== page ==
The aesthetics are also immensely charming. You can choose between a Happy Tree Friends theme and the original game. Other than the host and some of the character skins, it doesn’t make a big difference, but honestly, both worlds mesh together incredibly well. Hyper gory, funny and beautifully drawn, the game is a visual feast. The music is also frantic, fun and catchy. For all the times I heard the same tracks play, I never once got bored of listening to them. Best of all, the game does right by the Happy Tree Friends license with a variety of different characters to choose from, a brand new animated short made for the game, and even Lumpy replacing the in-game host.

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Visually charming

Finally, to briefly touch upon performance and value, this is thankfully pretty polished. It runs well with no noticeable frame drops and controls great. However, as of writing, some achievements are broken (either didn’t unlock or unlocked under circumstances different from the instructions given) and screen tearing is rather prevalent. As for value, it comes in at not a bad price at all, although the game is a bit too padded for its own good.

Overall, The Crackpet Show: Happy Tree Friends Edition is a little bit of a mixed bag, but one that skews much further towards the positive side. It is padded, repetitive and overly randomized, but the strong core mechanics, charming aesthetics and smooth-as-butter gameplay loop make up for these shortfalls.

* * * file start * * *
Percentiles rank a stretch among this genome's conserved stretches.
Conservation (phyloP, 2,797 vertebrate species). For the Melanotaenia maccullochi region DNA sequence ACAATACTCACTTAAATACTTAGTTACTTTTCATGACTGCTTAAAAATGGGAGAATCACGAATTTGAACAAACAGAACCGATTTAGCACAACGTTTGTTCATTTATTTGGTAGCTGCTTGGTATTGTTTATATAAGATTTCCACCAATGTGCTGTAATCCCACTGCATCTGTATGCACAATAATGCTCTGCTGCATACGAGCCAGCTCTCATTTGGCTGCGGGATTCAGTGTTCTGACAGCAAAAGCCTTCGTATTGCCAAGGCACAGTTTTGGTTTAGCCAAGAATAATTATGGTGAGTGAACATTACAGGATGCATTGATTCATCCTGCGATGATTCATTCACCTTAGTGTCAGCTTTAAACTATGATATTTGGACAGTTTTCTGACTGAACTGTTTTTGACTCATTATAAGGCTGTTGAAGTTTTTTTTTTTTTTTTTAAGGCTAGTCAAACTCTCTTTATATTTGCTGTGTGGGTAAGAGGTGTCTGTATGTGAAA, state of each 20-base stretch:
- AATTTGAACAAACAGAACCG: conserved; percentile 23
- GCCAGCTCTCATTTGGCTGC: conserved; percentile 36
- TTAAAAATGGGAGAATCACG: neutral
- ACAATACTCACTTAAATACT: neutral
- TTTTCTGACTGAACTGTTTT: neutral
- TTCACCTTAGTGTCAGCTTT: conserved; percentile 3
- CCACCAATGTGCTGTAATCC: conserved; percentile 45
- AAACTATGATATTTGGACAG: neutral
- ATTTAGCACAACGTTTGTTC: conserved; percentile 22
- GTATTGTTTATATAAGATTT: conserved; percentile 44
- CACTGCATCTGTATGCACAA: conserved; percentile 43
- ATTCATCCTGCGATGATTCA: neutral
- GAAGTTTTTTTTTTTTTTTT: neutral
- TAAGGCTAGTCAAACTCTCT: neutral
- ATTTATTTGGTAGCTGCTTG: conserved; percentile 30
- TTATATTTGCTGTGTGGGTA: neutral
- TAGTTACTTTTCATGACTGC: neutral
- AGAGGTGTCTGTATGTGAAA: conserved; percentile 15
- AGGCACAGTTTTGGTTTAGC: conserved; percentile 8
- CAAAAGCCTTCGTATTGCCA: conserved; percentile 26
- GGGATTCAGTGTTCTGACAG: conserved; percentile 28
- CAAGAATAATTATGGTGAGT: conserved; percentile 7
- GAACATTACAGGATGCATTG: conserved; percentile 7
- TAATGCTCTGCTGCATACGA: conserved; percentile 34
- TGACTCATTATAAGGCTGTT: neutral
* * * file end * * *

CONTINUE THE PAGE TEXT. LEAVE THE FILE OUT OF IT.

Most importantly, it does right by the Happy Tree Friends, and that deserves kudos.


  • Does right by the Happy Tree Friends
  • Charming aesthetics
  • Fun gameplay loop
  • Padded and repetitive
  • Too randomized for its own good
  • Broken cheevos and torn screens
  • Massive thanks for the free copy of the game, Ravenage Games
  • Formats - Xbox Series X|S (review), Xbox One, PS4, PS5, Switch
  • Release date and price - 27 September 2023 | £16.99
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<b>Pros:</b> <ul> <li>Does right by the Happy Tree Friends</li> <li>Charming aesthetics</li> <li>Fun gameplay loop</li> </ul> <b>Cons:</b> <ul> <li>Padded and repetitive</li> <li>Too randomized for its own good</li> <li>Broken cheevos and torn screens</li> </ul> <b>Info:</b> <ul> <li>Massive thanks for the free copy of the game, Ravenage Games</li> <li>Formats - Xbox Series X|S (review), Xbox One, PS4, PS5, Switch <li>Release date and price - 27 September 2023 | £16.99</li> </ul>The Crackpet Show: Happy Tree Friends Edition Review